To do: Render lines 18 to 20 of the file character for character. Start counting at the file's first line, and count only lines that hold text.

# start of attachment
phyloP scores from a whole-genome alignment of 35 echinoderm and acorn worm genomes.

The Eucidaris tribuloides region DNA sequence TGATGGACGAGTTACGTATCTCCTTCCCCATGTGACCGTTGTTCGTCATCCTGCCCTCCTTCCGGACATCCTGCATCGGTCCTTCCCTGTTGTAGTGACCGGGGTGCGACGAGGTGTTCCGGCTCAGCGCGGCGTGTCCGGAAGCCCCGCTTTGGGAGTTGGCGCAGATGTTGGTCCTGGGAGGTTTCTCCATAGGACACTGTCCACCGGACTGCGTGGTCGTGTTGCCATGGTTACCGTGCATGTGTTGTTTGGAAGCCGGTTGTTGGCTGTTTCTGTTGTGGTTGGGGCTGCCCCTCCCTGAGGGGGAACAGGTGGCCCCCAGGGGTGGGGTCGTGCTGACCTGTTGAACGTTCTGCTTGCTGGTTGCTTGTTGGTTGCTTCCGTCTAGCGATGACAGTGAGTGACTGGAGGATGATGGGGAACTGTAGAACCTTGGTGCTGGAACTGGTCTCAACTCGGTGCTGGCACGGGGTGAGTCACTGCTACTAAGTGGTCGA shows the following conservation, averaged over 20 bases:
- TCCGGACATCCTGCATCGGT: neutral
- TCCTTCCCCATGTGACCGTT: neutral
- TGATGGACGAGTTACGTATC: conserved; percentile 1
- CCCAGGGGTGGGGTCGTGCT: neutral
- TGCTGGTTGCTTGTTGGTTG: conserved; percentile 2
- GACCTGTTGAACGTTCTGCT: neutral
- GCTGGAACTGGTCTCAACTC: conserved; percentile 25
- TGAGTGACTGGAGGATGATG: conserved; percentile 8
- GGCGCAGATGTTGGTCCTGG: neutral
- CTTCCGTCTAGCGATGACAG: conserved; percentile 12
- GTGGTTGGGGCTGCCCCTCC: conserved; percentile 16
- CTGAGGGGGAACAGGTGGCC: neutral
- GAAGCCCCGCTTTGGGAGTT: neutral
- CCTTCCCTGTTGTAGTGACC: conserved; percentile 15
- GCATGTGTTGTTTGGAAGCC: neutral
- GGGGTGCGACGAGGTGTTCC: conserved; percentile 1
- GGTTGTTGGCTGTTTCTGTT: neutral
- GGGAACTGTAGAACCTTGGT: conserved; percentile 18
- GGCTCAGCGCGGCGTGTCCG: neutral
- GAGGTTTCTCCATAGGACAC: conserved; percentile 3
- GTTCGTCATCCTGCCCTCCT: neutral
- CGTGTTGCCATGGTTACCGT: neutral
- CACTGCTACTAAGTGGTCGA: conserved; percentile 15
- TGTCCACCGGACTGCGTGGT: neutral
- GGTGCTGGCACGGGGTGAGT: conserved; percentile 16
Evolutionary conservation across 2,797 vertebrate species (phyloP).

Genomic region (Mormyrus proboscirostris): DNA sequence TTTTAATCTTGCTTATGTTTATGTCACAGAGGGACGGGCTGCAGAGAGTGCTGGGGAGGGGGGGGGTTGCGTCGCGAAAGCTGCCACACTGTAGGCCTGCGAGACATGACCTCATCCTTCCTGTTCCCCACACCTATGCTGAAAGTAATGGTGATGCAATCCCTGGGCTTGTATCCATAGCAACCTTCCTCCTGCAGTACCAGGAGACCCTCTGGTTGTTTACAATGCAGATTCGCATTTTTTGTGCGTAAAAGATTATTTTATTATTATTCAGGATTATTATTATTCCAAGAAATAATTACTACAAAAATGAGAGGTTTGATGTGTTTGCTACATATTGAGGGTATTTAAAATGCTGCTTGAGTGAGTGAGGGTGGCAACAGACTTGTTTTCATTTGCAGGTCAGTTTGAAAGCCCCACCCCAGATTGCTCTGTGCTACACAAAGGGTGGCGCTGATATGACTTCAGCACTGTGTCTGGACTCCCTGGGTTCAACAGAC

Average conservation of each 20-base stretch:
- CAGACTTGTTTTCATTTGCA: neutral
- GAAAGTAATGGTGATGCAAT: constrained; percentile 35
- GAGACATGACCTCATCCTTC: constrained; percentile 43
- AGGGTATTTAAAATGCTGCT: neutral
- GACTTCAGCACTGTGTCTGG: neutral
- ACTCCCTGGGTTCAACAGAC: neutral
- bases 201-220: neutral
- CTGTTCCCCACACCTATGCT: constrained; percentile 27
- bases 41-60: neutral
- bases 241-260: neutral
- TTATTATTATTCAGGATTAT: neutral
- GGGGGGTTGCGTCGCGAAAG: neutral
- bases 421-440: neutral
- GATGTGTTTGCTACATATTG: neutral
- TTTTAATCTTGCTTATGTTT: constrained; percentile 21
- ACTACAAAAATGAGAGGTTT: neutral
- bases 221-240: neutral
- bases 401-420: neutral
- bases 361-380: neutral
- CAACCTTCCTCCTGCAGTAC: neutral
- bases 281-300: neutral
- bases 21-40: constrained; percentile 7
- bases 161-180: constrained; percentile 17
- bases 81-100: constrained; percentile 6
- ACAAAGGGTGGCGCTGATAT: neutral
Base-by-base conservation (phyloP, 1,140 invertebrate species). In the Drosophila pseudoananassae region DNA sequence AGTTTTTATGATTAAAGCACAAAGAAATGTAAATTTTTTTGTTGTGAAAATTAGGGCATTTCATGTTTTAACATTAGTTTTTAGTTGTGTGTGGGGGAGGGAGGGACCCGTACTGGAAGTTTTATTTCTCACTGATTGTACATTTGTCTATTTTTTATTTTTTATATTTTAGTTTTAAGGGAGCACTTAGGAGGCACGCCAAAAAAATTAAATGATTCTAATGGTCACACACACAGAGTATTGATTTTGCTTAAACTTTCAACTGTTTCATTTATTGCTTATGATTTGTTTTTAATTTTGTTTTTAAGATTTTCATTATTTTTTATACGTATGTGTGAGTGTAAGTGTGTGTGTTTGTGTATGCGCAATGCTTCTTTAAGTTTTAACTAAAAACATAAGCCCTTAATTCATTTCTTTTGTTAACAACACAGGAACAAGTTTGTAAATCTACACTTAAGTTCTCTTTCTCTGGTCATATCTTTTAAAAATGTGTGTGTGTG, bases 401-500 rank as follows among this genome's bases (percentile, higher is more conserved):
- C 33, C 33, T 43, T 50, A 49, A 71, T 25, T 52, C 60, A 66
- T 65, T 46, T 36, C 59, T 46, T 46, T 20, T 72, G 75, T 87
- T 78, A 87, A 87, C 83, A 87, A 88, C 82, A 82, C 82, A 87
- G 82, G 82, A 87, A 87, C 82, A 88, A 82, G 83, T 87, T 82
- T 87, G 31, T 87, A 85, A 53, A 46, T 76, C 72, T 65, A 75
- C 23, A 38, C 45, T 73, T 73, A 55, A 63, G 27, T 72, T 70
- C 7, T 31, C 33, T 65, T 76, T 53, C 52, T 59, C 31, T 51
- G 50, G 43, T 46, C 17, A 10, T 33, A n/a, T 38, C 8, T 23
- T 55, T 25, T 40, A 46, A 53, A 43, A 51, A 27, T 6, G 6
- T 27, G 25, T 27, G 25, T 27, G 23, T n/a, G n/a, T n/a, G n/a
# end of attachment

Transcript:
- GGGGTGCGACGAGGTGTTCC: conserved; percentile 1
- GGTTGTTGGCTGTTTCTGTT: neutral
- GGGAACTGTAGAACCTTGGT: conserved; percentile 18